Punishment of press offences is still the main threat to the right to inform the public in Panama. The offence of "insulting" state employees is an anachronism the government refuses to abolish despite pressure from international organisations.

Those who run the country remain sensitive about being criticised and the government still refuses to repeal laws banning insults and criminalizing press offences. The situation was deplored once again, in July 2003, by the Organisation of American States special rapporteur for freedom of expression, Eduardo Bertoni.

These laws enable government officials to have a journalist imprisoned without trial for showing them disrespect. TV journalist Carlos Adán Zavala Escobar narrowly escaped being jailed for six days. The sentence was not carried out and the judge who imposed it was then investigated for "irregularities" in his work.

The sentencing of two journalists of the daily El Panamá América to a year in prison, or a fine, for "harming the reputation" of a former minister also showed how antiquated the law is. Bertoni said people should be allowed to criticise officials without the risk of being jailed.

He also urged President Mireya Moscoso to amend a decree implementing a 2002 law giving people more access to government information, including financial matters, "so as to respect the spirit" of the law. The decree effectively cancels the measure out.

Four journalists arrested

Jean Marcel Chéry, Julio Aizprúa, Alcibiades Cortés and Bernardino Freire, of the daily La Prensa, were arrested on 14 April 2003 while allegedly on the grounds of President Moscoso's country home in Punta Mala (Los Santos province). The journalists, who were investigating work done of the property, denied this and said they were arrested off the premises. They were accused of an "affront to the legal representative of the state" and held for 26 hours. They were freed after a Los Santos court ruled there was no legal reason to detain them.

Five journalists physically attacked

Eric Montenegro, of the daily El Panamá América, Alexis Graell, of the daily El Siglo, Raul Vega, of Mi Diario and the radio stations RPC and Estereo Oeste, and Urania Molina, of the daily La Prensa, were attacked on 11 April 2003 by Gaspar Arosemena, husband of La Chorrera mayoress Yolanda Vila de Arosemena, as they were reporting on a meeting of the town council to discuss garbage collection. He accused them of suggesting there was corruption behind the inefficiency of the service.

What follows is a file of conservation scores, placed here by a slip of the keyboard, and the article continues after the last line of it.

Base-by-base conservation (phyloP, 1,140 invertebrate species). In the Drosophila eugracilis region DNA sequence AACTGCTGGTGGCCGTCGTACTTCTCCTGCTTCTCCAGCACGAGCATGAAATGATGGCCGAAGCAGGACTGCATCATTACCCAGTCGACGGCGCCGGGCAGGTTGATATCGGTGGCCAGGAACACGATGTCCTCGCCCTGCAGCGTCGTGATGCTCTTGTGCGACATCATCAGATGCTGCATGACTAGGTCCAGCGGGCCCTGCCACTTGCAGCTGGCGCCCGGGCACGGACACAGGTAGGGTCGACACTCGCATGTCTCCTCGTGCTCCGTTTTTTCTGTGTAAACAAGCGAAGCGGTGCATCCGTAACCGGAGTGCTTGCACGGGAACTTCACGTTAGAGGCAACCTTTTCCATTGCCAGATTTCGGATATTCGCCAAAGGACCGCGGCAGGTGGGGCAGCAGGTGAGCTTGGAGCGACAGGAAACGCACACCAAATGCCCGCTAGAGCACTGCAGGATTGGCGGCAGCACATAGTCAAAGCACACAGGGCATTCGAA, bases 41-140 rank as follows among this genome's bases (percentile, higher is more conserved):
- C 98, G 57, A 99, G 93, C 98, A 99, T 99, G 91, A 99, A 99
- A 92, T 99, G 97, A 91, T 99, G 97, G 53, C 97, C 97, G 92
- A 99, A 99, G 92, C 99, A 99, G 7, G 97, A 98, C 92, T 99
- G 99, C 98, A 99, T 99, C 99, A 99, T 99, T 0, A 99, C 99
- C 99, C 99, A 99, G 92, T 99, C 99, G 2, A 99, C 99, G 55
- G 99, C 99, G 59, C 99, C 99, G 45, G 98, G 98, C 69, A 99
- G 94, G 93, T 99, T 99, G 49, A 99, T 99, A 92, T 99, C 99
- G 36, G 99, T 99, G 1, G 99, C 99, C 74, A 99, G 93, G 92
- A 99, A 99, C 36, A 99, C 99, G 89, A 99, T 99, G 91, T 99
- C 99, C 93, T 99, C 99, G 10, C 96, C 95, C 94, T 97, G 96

Kathryn Cook, of the US news agency Associated Press (AP), was grazed on the leg by a police bullet while covering a demonstration on 30 October against privatising the social security system. Police, who were dispersing the protest, took her to hospital.

A journalist threatened

Carmen Boyd, of the daily El Siglo, was visited on 23 May 2003 at the paper's offices by a stranger who warned her that "something might happen" to her. She had recently written articles about the San Cristobal land development company using information obtained by a Dutch journalist, Okke Ornstein.

Harassment and obstruction

On 19 February 2003, Judge Jorge Isaac Escobar ordered Carlos Adán Zavala Escobar, presenter of the "Cuentas Claras" programme on the station RCM Televisión, to go to prison for six days for "disrespecting" him, as allowed under article 386 of the code of criminal procedure. He said the journalist had accused him of extortion, bribery and blackmail. Zavala Escobar's lawyers sought a writ of habeas corpus to prevent his jailing. In early March, the supreme court ordered an investigation of Judge Escobar for "irregularities" in his work.

Police prevented photojournalist Rafael Pérez Jaramillo and another photographer from taking pictures on 20 June of the ship Pacific Swan as it passed through the Panama Canal with a cargo of nuclear waste. He said the police cited "national security" as a reason and threatened to arrest them.

Journalists Jean Marcel Chéry and Gustavo Aparicio, of the daily El Panamá América, were sentenced to a year in prison, or a $600 (530 euros) fine on 7 August for "harming the dignity and honour" of supreme court justice and former interior and justice minister Winston Spadafora in a 2001 article about the use of public money to build a road to Iturralde (40 km west of the capital), which led almost exclusively to Spadafora's private estate.

A court on 28 October banned Gustavo Gorriti, the Peruvian former managing editor of the daily La Prensa, from leaving the country until 1 December, the date of his next court appearance in a libel suit against him by prosecutor-general José Antonio Sossa, for a 1996 article saying Sossa had taken money during the 1994 parliamentary election campaign (when he was a candidate) from a businessman being investigated for drug smuggling. He had arrived in Panama for a conference on 26 October. He was allowed to leave on 30 October after a court cancelled the ban.


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